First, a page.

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November 4, 2010updated 19 Aug 2016 10:05am

Has the Information Commissioners’ Office lost its bottle?

Google breached Data Protection Act but faces no fine

By Jason Stamper Blog

Google wi-fi snooping

The news that the Information Commissioners’ Office (ICO) will not issue Google with a fine for what it described as a "significant breach" of the Data Protection Act has enraged privacy advocates.

The row centres on Google’s capturing of data from unsecured wireless networks via antenna on its Street View cars, which have been touring this and other countries ostensibly to photograph street scenes. Google said the capturing of data being broadcast on private wi-fi networks was a mistake, and that it is "profoundly sorry".

Yesterday the Information Commissioner Christopher Graham said:

"It is my view that the collection of this information was not fair or lawful and constitutes a significant breach of the first principle of the Data Protection Act. The most appropriate and proportionate regulatory action in these circumstances is to get written legal assurance from Google that this will not happen again – and to follow this up with an ICO audit."

Not good enough, say privacy advocates. A letter signed by Privacy International, NO2ID, Big Brother Watch, Action on Rights for Children and the Open Rights Group, described the decision to merely audit Google in future as, "the latest episode in a litany of regulatory failure that brings disrepute on the Commissioner’s office and which calls into question whether the ICO is fit for purpose."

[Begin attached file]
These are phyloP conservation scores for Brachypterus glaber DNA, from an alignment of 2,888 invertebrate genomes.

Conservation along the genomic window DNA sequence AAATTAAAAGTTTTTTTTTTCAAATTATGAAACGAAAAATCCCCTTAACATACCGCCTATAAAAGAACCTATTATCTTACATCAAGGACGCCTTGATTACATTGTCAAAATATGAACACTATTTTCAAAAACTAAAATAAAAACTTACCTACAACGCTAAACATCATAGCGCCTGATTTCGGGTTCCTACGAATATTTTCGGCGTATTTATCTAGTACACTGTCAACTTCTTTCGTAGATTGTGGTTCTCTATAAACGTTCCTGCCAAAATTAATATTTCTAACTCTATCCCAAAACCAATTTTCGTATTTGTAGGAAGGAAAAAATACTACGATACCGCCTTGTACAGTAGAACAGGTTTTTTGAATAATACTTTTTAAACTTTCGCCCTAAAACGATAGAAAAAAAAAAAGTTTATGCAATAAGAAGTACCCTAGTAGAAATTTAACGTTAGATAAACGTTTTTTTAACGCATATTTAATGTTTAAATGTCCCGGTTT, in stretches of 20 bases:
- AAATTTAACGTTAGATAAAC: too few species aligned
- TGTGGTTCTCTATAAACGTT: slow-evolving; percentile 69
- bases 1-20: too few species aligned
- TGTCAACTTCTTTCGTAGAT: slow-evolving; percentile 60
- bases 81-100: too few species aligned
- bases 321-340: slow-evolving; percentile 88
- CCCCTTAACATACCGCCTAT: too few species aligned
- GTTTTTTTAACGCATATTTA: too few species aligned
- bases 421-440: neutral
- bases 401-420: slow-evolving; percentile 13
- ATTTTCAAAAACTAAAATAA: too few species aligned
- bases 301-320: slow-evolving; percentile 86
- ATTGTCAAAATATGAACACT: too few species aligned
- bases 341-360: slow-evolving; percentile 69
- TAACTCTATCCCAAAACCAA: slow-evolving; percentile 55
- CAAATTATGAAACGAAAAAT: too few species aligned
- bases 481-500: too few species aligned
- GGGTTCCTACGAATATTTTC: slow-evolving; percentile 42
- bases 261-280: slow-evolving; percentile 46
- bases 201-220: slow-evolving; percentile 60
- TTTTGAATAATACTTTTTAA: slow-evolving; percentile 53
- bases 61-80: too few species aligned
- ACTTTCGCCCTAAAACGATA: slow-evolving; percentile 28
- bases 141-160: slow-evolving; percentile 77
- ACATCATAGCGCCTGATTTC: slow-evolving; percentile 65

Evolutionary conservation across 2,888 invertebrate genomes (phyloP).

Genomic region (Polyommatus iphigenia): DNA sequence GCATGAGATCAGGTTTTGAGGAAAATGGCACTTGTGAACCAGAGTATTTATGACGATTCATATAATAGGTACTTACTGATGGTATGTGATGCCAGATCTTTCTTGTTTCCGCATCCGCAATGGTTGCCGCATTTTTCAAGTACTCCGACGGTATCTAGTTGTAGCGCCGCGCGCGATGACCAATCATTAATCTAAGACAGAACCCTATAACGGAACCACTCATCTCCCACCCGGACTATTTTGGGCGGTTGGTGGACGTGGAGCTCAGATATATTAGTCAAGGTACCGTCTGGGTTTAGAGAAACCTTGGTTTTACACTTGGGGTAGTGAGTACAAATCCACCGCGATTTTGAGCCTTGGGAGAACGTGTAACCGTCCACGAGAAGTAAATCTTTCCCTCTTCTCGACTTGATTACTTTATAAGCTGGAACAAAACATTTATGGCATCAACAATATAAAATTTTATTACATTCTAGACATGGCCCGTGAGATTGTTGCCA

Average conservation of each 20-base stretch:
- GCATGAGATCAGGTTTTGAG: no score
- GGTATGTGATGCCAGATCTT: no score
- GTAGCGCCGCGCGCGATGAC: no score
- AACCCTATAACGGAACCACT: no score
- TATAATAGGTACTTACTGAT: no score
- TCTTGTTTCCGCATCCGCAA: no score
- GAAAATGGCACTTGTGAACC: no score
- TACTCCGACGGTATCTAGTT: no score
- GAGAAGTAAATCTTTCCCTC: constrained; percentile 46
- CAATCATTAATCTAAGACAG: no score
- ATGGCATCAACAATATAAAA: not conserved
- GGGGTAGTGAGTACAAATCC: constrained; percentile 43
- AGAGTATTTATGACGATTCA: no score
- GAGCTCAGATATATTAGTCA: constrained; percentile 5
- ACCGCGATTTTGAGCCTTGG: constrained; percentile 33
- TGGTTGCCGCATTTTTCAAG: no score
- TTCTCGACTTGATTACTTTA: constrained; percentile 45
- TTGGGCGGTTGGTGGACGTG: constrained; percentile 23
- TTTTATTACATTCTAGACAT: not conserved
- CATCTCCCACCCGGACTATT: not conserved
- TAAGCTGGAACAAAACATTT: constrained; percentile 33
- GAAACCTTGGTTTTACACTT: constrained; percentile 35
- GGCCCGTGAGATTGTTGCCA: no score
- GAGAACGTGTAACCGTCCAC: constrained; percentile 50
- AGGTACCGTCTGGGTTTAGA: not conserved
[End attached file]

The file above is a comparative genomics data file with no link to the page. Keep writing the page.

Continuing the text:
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They argue that the ICO has been inept over the Google case from start to finish. It’s not the first time the ICO has been accused of lacking teeth.

True enough, it was a request for information by German authorities – the ICO was nowhere to be seen – that first uncovered the harvesting of personal data by Street View cars. And though this came to light in April, the ICO only visited Google to take a look at a sample of the data it had gathered in the UK on July 15th. After that visit, it said:

"On the basis of the samples we saw we are satisfied so far that it is unlikely that Google will have captured significant amounts of personal data."

It was only after news that Canada and Spain had both ruled that Google’s moves had breached their laws that the ICO announced that it, too, does now believe that Google made a "significant breach" of the Data Protection Act. But despite that finding, the Information Commissioner’s Office has said it won’t issue a fine – it has the power to issue fines of up to £500,000 – not least because Google has promised not to do it again.

The letter from those privacy groups fumes that:

"The ICO has completed a full reversal of its position… In our view the ICO is incapable of fulfilling its mandate. The Google incident has compromised the integrity of the Office. We can think of very few substantial privacy issues over the past ten years that the ICO has championed. In most cases the Office has become part of the problem by either ignoring those issues or by issuing bizarre and destructive rulings that justify surveillance rather than protecting privacy."

An ICO spokesperson said that it couldn’t issue a fine in this case because it would be hard to prove the breach had caused "substantial harm or substantial distress". And besides, most of the payload data was captured before April 6, when the ICO was granted its powers of fines of up to £500,000. Case closed.

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